Most of the people who live at the shelter worked very labor-intensive jobs that damaged their bodies and had very low wages. Of those adults that are not disabled, four are pending disability, the remaining are looking for work, working and earning lower than a living wage or in school for training. They are making every effort though. Of course you have those who don’t try, but eventually the light goes on and the motivation to work kicks in.
Last Friday, we were having a residents’ meeting. One of the happiest announcements in a while was that a long-time family (nine months) got their apartment through the Homeless Veterans’ Program. They have since moved out. Both of them intend to come back and volunteer on Friday and Saturdays.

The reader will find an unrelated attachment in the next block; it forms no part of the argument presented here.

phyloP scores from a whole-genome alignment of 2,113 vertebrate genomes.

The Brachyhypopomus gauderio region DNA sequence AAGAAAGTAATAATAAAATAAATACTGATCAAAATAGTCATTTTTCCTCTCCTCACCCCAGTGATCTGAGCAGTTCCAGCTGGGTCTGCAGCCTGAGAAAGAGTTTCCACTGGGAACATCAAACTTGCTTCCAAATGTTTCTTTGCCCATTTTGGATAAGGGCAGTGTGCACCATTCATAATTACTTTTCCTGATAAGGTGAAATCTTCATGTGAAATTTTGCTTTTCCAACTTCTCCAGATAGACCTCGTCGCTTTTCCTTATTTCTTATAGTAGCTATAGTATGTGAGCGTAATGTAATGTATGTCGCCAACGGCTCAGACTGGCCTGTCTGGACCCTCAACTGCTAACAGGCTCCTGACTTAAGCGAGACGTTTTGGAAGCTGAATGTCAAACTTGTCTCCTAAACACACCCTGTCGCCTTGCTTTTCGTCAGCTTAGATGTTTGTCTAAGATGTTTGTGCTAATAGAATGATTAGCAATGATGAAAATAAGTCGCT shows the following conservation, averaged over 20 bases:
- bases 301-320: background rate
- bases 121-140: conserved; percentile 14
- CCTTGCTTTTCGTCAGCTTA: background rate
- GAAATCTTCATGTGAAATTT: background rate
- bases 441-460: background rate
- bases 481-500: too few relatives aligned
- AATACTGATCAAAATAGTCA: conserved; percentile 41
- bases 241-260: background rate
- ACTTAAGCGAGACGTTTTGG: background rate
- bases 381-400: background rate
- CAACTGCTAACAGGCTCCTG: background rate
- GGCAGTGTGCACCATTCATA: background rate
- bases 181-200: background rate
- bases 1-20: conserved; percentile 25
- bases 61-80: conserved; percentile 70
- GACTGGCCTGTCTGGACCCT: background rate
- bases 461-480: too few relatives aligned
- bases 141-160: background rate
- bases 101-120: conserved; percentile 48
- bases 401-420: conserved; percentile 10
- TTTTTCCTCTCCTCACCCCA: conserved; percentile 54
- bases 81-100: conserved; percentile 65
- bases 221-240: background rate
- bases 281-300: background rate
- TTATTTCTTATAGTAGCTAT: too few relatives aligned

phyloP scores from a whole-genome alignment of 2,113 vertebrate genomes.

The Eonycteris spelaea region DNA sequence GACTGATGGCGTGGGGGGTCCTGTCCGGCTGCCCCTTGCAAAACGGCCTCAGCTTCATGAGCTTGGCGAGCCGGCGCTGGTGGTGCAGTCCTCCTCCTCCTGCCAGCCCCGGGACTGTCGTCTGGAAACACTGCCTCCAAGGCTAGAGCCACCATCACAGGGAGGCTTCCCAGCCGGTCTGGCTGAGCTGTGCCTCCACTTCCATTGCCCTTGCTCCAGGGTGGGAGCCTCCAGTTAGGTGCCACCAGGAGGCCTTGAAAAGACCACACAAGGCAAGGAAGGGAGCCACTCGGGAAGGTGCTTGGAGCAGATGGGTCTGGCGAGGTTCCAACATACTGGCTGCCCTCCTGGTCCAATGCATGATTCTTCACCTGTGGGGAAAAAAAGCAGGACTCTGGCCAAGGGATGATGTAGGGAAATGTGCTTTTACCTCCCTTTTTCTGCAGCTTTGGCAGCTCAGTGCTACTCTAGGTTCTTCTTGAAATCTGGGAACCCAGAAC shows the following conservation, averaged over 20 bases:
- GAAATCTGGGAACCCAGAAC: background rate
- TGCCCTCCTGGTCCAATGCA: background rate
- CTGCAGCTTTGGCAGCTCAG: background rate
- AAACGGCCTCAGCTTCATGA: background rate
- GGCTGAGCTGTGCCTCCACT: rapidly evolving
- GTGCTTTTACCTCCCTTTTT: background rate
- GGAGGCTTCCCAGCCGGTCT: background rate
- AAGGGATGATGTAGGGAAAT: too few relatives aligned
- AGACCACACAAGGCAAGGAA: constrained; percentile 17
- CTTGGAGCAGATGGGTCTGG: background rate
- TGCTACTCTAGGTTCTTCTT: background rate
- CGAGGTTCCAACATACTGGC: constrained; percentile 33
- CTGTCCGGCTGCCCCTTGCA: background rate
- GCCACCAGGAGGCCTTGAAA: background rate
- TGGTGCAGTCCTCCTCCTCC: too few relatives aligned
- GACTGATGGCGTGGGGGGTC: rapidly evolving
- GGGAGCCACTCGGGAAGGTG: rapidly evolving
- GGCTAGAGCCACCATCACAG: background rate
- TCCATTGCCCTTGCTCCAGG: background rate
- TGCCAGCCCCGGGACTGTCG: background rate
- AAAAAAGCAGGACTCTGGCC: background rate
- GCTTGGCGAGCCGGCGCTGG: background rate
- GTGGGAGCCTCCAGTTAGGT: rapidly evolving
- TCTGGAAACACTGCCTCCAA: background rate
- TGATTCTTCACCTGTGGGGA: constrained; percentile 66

The man got his veterans’ services while at the shelter and she got a job at a local retailers over Christmas when the retailer brought gifts to the shelter and they were impressed at how she helped them get the gifts in, distribute them to the residents and served the other residents in general. For the first time in nine months, their daughter, age 9, will have her own room.
The whole room broke into applause, and that is what it is all about.
— Barbara Anderson is executive director of Haven House Services Inc.